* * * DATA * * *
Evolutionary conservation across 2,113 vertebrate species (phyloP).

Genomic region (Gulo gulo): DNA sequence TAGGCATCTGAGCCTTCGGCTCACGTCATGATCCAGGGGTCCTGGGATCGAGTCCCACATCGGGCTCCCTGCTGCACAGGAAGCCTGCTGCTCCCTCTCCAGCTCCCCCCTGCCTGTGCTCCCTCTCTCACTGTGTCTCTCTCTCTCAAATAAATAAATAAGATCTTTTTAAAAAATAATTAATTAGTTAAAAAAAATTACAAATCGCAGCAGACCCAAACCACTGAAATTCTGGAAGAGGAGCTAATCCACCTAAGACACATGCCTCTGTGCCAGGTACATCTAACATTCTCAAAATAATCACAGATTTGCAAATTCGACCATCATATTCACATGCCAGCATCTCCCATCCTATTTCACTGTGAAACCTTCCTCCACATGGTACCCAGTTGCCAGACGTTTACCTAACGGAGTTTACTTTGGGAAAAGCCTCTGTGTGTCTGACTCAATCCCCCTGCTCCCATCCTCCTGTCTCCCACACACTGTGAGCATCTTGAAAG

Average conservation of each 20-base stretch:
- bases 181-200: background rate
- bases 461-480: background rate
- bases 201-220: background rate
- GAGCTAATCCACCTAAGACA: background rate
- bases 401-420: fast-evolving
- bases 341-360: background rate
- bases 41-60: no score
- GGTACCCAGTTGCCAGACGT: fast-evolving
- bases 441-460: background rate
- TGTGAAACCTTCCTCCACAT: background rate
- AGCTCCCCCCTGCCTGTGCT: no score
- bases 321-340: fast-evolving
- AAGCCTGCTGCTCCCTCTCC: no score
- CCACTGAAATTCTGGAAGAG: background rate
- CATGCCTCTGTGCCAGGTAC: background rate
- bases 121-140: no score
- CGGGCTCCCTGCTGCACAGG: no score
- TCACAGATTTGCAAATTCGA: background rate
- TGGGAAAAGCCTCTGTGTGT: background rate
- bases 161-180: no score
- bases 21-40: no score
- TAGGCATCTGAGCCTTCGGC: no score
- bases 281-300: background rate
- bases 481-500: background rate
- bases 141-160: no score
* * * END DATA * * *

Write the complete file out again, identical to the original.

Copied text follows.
Evolutionary conservation across 2,113 vertebrate species (phyloP).

Genomic region (Gulo gulo): DNA sequence TAGGCATCTGAGCCTTCGGCTCACGTCATGATCCAGGGGTCCTGGGATCGAGTCCCACATCGGGCTCCCTGCTGCACAGGAAGCCTGCTGCTCCCTCTCCAGCTCCCCCCTGCCTGTGCTCCCTCTCTCACTGTGTCTCTCTCTCTCAAATAAATAAATAAGATCTTTTTAAAAAATAATTAATTAGTTAAAAAAAATTACAAATCGCAGCAGACCCAAACCACTGAAATTCTGGAAGAGGAGCTAATCCACCTAAGACACATGCCTCTGTGCCAGGTACATCTAACATTCTCAAAATAATCACAGATTTGCAAATTCGACCATCATATTCACATGCCAGCATCTCCCATCCTATTTCACTGTGAAACCTTCCTCCACATGGTACCCAGTTGCCAGACGTTTACCTAACGGAGTTTACTTTGGGAAAAGCCTCTGTGTGTCTGACTCAATCCCCCTGCTCCCATCCTCCTGTCTCCCACACACTGTGAGCATCTTGAAAG

Average conservation of each 20-base stretch:
- bases 181-200: background rate
- bases 461-480: background rate
- bases 201-220: background rate
- GAGCTAATCCACCTAAGACA: background rate
- bases 401-420: fast-evolving
- bases 341-360: background rate
- bases 41-60: no score
- GGTACCCAGTTGCCAGACGT: fast-evolving
- bases 441-460: background rate
- TGTGAAACCTTCCTCCACAT: background rate
- AGCTCCCCCCTGCCTGTGCT: no score
- bases 321-340: fast-evolving
- AAGCCTGCTGCTCCCTCTCC: no score
- CCACTGAAATTCTGGAAGAG: background rate
- CATGCCTCTGTGCCAGGTAC: background rate
- bases 121-140: no score
- CGGGCTCCCTGCTGCACAGG: no score
- TCACAGATTTGCAAATTCGA: background rate
- TGGGAAAAGCCTCTGTGTGT: background rate
- bases 161-180: no score
- bases 21-40: no score
- TAGGCATCTGAGCCTTCGGC: no score
- bases 281-300: background rate
- bases 481-500: background rate
- bases 141-160: no score